. Last Updated: 07/27/2016

Georgia Confirms Validity of Vote

ReutersGeorgian Interior Ministry troops guarding the headquarters of the Central Elections Commission in Tbilisi on Thursday.
TBILISI, Georgia -- Georgia's election commission on Thursday confirmed the validity of the country's parliamentary elections, putting the party supporting President Eduard Shevardnadze in first place and shrugging off the opposition's claim that the vote was rigged.

The pro-Shevardnadze For a New Georgia bloc came in first with 21.32 percent of the vote, while the Revival party, which sometimes has been critical of the government but sided with Shevardnadze in the post-election crisis, finished second with 18.84 percent, said Eka Melkadze, a spokeswoman for the Central Elections Commission.

Mikheil Saakashvili's opposition party, the National Movement, came in a narrow third with 18.08 percent. The Labor Party had 12 percent, while the Democrats who allied with Saakashvili's party got 8.8 percent and the New Right party had 7.4 percent. The opposition representatives in the commission refused to recognize the vote count.

Saakashvili and his allies have said that the vote was rigged in favor of Shevardnadze's supporters and pledged to try to block the convention of the new parliament. They demanded that Shevardnadze cancel the election results or step down, but the president has refused to give in and the official returns announced Thursday differed little from the preliminary vote count.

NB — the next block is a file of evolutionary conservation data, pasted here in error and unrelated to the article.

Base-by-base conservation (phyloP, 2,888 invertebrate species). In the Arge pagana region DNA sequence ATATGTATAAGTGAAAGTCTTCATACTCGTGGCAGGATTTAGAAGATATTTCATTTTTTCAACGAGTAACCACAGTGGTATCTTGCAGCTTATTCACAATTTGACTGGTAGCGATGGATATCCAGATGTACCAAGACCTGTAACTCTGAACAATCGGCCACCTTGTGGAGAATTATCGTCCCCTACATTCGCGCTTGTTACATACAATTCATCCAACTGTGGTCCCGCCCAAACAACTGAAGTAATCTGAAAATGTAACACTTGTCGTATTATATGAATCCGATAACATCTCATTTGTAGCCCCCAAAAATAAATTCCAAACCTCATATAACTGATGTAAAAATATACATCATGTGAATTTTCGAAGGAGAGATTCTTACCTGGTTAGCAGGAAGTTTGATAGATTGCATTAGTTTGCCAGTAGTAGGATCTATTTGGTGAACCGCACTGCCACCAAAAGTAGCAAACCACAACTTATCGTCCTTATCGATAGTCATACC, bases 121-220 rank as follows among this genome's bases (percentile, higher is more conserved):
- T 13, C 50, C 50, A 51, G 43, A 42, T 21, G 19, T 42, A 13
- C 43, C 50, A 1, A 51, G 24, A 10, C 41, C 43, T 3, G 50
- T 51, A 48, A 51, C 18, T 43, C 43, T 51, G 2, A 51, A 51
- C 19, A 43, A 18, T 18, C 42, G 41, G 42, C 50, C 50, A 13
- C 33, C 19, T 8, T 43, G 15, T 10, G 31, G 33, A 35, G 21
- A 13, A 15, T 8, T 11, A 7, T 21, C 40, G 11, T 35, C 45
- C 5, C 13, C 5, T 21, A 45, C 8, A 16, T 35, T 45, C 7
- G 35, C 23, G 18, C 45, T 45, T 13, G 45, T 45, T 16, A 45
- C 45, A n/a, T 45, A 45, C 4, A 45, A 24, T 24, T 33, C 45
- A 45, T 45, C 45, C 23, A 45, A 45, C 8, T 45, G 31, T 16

After the official returns were announced, Shevardnadze quickly signed a decree setting the parliament's first session Saturday.

"We won't join the new parliament and we will try to prevent it from holding its session," Saakashvili told reporters Thursday shortly before the official results were announced.

He then headed off to join his supporters in western Georgia, who began heading to Tbilisi.

The opposition appears to have made a major tactical mistake last weekend when they left a square in front of the parliament building after a week of protests that put Tbilisi on edge.

Supporters of the Revival party quickly moved into the square and pledged to stay there until the new parliament is convened.

"We will stay near the parliament building until the day when the new parliament holds its first session and, if necessary, longer," the head of Revival's Tbilisi branch, Tsotne Bakuria, said Thursday as about 500 Revival supporters maintained their vigil. "We won't allow extremists ... to break the constitutional order in the country."

Shevardnadze's foes appeared stunned by Revival's occupation of their main public arena and undecided about their future strategy.

All political forces in the dispute have vowed to avoid clashes, fearing a repeat of the kind of street fighting that accompanied the violent ouster of Shevardnadze's predecessor, Zviad Gamsakhurdia, in 1991 and 1992.